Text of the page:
Home is where the history is: From gristmill to apartment building, Amherst structure carries on | Local News

Louetta R. Clark


If you want a home setting that’s not run-of-the-mill, Sandidges Mill in Amherst County is a perfect fit.

The three-story brick building, one of the county’s last surviving 19th-century gristmills, in recent years was restored into a modern home with the second floor currently leased as an apartment. The mill’s front doorstep is less than a mile from U.S. 60 West on a narrow stretch of Sandidges Road with scenic countryside views and a soothing backdrop of birds chirping that many may prefer over downtown traffic noise or the bustle of a busy apartment complex.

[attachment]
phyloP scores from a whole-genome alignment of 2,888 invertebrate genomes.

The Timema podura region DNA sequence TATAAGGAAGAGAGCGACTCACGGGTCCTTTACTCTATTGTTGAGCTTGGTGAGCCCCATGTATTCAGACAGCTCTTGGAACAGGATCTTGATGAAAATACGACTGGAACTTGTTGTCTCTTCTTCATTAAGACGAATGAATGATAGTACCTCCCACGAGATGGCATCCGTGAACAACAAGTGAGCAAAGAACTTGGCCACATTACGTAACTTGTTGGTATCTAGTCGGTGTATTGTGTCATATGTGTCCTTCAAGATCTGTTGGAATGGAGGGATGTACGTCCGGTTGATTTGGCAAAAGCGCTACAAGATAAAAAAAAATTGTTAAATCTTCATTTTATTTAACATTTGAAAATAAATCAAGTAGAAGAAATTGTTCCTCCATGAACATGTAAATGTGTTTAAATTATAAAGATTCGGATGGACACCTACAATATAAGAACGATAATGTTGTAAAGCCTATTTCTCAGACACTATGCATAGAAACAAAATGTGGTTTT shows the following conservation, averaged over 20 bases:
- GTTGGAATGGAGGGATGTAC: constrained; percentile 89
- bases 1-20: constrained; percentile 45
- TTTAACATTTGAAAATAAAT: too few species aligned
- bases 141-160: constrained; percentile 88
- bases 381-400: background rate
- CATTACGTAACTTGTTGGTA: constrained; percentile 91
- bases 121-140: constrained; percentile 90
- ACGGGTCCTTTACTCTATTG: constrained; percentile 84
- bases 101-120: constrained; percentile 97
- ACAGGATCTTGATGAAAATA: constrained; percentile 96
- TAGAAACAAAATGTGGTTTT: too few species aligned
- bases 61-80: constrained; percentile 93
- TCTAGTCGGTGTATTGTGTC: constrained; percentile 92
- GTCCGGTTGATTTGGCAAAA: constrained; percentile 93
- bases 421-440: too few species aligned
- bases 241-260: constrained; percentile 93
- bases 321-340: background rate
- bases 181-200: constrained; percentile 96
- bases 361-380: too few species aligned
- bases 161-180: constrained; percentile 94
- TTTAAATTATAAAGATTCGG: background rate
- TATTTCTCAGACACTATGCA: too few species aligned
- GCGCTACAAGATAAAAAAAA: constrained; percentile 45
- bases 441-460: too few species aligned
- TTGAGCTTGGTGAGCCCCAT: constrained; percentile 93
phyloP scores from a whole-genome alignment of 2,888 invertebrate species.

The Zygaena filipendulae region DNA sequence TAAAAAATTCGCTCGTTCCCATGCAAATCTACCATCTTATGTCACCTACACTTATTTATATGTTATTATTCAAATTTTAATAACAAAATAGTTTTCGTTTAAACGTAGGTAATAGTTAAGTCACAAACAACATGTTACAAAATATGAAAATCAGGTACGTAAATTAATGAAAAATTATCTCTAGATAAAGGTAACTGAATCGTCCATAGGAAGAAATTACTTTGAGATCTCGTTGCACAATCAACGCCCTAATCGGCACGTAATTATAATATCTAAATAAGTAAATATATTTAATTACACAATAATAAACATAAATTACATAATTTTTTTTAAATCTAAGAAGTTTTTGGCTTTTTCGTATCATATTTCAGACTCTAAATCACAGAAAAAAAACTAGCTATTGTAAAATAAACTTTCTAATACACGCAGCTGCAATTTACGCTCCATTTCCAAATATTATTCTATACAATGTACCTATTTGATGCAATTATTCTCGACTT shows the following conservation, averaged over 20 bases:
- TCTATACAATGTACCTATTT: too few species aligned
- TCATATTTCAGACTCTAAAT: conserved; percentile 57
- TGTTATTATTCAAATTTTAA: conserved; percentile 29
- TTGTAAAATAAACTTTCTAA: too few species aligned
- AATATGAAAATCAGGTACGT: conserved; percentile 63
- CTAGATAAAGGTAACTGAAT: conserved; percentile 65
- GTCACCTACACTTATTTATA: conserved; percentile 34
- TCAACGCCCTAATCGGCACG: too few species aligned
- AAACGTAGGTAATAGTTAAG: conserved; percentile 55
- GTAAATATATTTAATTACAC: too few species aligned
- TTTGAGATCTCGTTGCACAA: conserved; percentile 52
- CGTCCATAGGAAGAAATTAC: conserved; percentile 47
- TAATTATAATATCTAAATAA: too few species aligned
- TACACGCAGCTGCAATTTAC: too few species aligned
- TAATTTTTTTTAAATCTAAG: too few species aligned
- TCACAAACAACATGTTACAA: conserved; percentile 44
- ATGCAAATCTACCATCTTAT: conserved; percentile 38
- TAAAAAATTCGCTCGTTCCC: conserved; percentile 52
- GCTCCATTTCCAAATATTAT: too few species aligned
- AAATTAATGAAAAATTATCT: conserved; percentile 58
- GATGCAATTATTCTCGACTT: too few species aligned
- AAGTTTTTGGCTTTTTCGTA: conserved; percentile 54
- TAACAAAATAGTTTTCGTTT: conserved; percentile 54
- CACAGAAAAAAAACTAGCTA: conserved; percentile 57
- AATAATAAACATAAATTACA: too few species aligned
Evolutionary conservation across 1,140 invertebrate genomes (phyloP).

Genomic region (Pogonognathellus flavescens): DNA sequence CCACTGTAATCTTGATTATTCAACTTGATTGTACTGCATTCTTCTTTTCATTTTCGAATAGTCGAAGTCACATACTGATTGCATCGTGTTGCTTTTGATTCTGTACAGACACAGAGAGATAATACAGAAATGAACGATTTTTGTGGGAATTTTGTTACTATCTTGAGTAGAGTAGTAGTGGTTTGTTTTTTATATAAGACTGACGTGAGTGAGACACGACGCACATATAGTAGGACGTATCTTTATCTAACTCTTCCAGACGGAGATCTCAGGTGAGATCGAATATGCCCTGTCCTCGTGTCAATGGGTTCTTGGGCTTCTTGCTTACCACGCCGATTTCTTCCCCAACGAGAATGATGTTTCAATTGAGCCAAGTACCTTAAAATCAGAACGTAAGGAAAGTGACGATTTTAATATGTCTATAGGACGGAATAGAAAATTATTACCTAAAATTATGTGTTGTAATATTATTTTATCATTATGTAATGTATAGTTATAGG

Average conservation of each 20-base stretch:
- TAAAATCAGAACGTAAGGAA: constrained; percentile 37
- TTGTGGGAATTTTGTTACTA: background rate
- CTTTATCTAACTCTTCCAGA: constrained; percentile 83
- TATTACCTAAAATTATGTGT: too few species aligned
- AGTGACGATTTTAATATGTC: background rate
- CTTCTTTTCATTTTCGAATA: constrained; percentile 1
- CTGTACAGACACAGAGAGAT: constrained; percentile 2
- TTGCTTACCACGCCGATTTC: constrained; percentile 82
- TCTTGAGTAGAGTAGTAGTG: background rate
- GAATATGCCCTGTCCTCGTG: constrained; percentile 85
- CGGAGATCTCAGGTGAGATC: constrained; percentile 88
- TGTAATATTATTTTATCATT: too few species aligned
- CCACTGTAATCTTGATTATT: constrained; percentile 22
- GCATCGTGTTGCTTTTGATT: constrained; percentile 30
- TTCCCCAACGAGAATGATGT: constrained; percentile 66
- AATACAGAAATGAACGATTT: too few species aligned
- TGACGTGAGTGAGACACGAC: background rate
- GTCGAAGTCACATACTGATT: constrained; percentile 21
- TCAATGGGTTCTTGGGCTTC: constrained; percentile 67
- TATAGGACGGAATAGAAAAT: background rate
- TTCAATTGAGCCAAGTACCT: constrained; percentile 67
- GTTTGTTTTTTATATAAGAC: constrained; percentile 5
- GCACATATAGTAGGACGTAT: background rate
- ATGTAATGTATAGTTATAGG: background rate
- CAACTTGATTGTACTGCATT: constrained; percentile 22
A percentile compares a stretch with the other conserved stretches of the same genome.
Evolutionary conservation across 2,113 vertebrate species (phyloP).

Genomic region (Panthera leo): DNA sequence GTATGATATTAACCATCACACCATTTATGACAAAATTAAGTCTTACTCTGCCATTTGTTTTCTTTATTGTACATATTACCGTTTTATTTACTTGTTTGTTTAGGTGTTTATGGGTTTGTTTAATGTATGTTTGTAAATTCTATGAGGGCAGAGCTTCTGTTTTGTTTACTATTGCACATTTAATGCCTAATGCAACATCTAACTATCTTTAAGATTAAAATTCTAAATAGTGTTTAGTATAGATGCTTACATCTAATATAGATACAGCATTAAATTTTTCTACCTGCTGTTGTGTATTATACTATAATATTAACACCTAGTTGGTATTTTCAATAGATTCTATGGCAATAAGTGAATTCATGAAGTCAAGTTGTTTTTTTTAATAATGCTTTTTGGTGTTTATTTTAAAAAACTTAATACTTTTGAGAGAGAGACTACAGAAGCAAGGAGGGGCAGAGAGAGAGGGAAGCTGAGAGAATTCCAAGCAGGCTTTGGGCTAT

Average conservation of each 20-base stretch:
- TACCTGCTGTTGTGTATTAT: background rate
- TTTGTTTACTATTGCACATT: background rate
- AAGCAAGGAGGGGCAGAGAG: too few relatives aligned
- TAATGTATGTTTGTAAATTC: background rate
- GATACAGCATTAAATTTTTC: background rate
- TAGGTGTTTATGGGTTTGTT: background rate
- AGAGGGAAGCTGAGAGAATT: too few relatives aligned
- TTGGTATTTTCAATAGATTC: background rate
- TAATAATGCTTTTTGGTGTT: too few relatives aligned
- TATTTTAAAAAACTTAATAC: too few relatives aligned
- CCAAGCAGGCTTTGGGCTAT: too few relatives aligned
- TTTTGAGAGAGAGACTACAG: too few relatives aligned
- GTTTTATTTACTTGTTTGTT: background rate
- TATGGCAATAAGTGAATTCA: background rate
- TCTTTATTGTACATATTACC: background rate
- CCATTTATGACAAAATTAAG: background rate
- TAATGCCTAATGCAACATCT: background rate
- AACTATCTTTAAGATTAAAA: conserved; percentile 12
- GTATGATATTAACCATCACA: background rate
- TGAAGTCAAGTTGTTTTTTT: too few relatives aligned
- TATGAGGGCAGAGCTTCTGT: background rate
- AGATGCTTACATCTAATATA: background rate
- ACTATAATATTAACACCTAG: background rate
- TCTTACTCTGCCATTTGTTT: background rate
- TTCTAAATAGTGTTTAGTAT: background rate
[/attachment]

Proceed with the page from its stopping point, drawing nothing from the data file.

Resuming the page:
Welcome Home Sandidges Mill

Sandidges Mill in Amherst seen on Tuesday, May 17, 2022.




John Patteson, the mill’s owner, bought the structure in 2006 and saw potential life as a future home with rural charm. In 2009, he worked to stabilize the structure and eight years later began piecing together the process to transform the upper floor into living space.

Patteson, an Amherst resident who has restored numerous historic properties, said the stabilization and conversion of the mill into a home is the largest renovation he’s ever done. Since 2019, he’s leased the second floor to three different tenants and said it’s worked out well since the market wasn’t great for a long-term sale.

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The first floor, a great room, has vintage furniture and antiques. A large mirror on the wall is from a former downtown Amherst drugstore and a counter top with a pair of wood stools he bought is from a country store in Tightsqueeze, a community in Pittsylvania County.